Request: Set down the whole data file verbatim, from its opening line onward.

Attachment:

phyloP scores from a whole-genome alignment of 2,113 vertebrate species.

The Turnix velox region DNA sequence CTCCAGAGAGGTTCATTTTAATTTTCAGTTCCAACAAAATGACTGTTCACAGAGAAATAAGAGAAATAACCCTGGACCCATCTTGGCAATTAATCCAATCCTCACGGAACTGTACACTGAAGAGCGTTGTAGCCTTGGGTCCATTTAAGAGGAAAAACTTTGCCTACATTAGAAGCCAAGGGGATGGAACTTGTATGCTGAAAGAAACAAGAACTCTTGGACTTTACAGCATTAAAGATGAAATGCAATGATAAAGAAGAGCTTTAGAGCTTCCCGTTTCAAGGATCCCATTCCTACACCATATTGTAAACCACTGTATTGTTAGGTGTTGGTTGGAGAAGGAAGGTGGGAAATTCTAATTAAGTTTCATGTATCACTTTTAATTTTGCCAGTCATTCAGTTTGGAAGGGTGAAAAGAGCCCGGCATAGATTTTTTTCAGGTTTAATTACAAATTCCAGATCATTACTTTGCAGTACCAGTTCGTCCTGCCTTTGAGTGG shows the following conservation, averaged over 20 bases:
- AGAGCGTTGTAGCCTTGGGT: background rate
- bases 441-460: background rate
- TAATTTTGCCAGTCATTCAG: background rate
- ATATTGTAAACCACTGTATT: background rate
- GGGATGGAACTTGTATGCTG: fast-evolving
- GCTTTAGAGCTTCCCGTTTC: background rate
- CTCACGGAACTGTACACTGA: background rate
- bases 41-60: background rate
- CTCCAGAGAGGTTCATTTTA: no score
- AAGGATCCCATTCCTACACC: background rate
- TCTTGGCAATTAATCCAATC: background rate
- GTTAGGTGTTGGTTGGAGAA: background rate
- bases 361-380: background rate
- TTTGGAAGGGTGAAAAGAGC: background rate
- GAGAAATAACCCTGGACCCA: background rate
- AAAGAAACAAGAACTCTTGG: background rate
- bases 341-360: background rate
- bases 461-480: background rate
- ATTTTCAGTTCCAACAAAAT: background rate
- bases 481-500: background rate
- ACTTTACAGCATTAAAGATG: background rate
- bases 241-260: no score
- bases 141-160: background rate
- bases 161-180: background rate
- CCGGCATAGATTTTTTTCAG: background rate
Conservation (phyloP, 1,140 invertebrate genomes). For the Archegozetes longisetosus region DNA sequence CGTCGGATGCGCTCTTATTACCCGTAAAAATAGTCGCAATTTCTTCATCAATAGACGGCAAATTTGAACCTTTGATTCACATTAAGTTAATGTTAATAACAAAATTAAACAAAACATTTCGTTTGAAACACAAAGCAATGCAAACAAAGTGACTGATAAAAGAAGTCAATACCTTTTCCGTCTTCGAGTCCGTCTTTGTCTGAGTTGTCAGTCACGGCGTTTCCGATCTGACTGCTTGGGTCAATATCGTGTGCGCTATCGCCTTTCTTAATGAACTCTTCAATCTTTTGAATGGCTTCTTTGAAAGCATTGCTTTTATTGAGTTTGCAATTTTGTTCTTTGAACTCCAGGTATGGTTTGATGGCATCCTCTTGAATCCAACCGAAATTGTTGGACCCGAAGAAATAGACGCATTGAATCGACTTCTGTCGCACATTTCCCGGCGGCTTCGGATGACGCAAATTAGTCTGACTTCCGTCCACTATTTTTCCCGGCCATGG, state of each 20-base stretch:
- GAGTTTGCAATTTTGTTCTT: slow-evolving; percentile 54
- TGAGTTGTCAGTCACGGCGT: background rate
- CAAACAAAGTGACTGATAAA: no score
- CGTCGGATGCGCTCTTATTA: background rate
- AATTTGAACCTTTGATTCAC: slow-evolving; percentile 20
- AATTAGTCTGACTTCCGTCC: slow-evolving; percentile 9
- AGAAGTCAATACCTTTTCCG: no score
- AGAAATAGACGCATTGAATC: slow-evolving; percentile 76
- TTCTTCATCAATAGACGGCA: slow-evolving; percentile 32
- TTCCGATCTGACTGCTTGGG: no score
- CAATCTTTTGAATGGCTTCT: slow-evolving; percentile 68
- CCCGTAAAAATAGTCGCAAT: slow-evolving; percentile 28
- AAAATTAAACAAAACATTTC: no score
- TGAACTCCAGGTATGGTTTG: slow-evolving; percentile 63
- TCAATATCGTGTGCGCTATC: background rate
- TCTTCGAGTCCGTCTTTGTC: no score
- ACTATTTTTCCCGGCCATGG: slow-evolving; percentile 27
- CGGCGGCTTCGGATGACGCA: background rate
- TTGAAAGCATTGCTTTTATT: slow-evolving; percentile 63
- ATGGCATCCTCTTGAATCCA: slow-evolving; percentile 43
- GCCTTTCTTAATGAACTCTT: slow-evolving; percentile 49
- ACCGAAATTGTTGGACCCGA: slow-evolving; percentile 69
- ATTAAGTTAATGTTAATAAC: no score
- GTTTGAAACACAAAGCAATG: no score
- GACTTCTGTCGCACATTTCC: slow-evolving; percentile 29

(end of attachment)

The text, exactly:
phyloP scores from a whole-genome alignment of 2,113 vertebrate species.

The Turnix velox region DNA sequence CTCCAGAGAGGTTCATTTTAATTTTCAGTTCCAACAAAATGACTGTTCACAGAGAAATAAGAGAAATAACCCTGGACCCATCTTGGCAATTAATCCAATCCTCACGGAACTGTACACTGAAGAGCGTTGTAGCCTTGGGTCCATTTAAGAGGAAAAACTTTGCCTACATTAGAAGCCAAGGGGATGGAACTTGTATGCTGAAAGAAACAAGAACTCTTGGACTTTACAGCATTAAAGATGAAATGCAATGATAAAGAAGAGCTTTAGAGCTTCCCGTTTCAAGGATCCCATTCCTACACCATATTGTAAACCACTGTATTGTTAGGTGTTGGTTGGAGAAGGAAGGTGGGAAATTCTAATTAAGTTTCATGTATCACTTTTAATTTTGCCAGTCATTCAGTTTGGAAGGGTGAAAAGAGCCCGGCATAGATTTTTTTCAGGTTTAATTACAAATTCCAGATCATTACTTTGCAGTACCAGTTCGTCCTGCCTTTGAGTGG shows the following conservation, averaged over 20 bases:
- AGAGCGTTGTAGCCTTGGGT: background rate
- bases 441-460: background rate
- TAATTTTGCCAGTCATTCAG: background rate
- ATATTGTAAACCACTGTATT: background rate
- GGGATGGAACTTGTATGCTG: fast-evolving
- GCTTTAGAGCTTCCCGTTTC: background rate
- CTCACGGAACTGTACACTGA: background rate
- bases 41-60: background rate
- CTCCAGAGAGGTTCATTTTA: no score
- AAGGATCCCATTCCTACACC: background rate
- TCTTGGCAATTAATCCAATC: background rate
- GTTAGGTGTTGGTTGGAGAA: background rate
- bases 361-380: background rate
- TTTGGAAGGGTGAAAAGAGC: background rate
- GAGAAATAACCCTGGACCCA: background rate
- AAAGAAACAAGAACTCTTGG: background rate
- bases 341-360: background rate
- bases 461-480: background rate
- ATTTTCAGTTCCAACAAAAT: background rate
- bases 481-500: background rate
- ACTTTACAGCATTAAAGATG: background rate
- bases 241-260: no score
- bases 141-160: background rate
- bases 161-180: background rate
- CCGGCATAGATTTTTTTCAG: background rate
Conservation (phyloP, 1,140 invertebrate genomes). For the Archegozetes longisetosus region DNA sequence CGTCGGATGCGCTCTTATTACCCGTAAAAATAGTCGCAATTTCTTCATCAATAGACGGCAAATTTGAACCTTTGATTCACATTAAGTTAATGTTAATAACAAAATTAAACAAAACATTTCGTTTGAAACACAAAGCAATGCAAACAAAGTGACTGATAAAAGAAGTCAATACCTTTTCCGTCTTCGAGTCCGTCTTTGTCTGAGTTGTCAGTCACGGCGTTTCCGATCTGACTGCTTGGGTCAATATCGTGTGCGCTATCGCCTTTCTTAATGAACTCTTCAATCTTTTGAATGGCTTCTTTGAAAGCATTGCTTTTATTGAGTTTGCAATTTTGTTCTTTGAACTCCAGGTATGGTTTGATGGCATCCTCTTGAATCCAACCGAAATTGTTGGACCCGAAGAAATAGACGCATTGAATCGACTTCTGTCGCACATTTCCCGGCGGCTTCGGATGACGCAAATTAGTCTGACTTCCGTCCACTATTTTTCCCGGCCATGG, state of each 20-base stretch:
- GAGTTTGCAATTTTGTTCTT: slow-evolving; percentile 54
- TGAGTTGTCAGTCACGGCGT: background rate
- CAAACAAAGTGACTGATAAA: no score
- CGTCGGATGCGCTCTTATTA: background rate
- AATTTGAACCTTTGATTCAC: slow-evolving; percentile 20
- AATTAGTCTGACTTCCGTCC: slow-evolving; percentile 9
- AGAAGTCAATACCTTTTCCG: no score
- AGAAATAGACGCATTGAATC: slow-evolving; percentile 76
- TTCTTCATCAATAGACGGCA: slow-evolving; percentile 32
- TTCCGATCTGACTGCTTGGG: no score
- CAATCTTTTGAATGGCTTCT: slow-evolving; percentile 68
- CCCGTAAAAATAGTCGCAAT: slow-evolving; percentile 28
- AAAATTAAACAAAACATTTC: no score
- TGAACTCCAGGTATGGTTTG: slow-evolving; percentile 63
- TCAATATCGTGTGCGCTATC: background rate
- TCTTCGAGTCCGTCTTTGTC: no score
- ACTATTTTTCCCGGCCATGG: slow-evolving; percentile 27
- CGGCGGCTTCGGATGACGCA: background rate
- TTGAAAGCATTGCTTTTATT: slow-evolving; percentile 63
- ATGGCATCCTCTTGAATCCA: slow-evolving; percentile 43
- GCCTTTCTTAATGAACTCTT: slow-evolving; percentile 49
- ACCGAAATTGTTGGACCCGA: slow-evolving; percentile 69
- ATTAAGTTAATGTTAATAAC: no score
- GTTTGAAACACAAAGCAATG: no score
- GACTTCTGTCGCACATTTCC: slow-evolving; percentile 29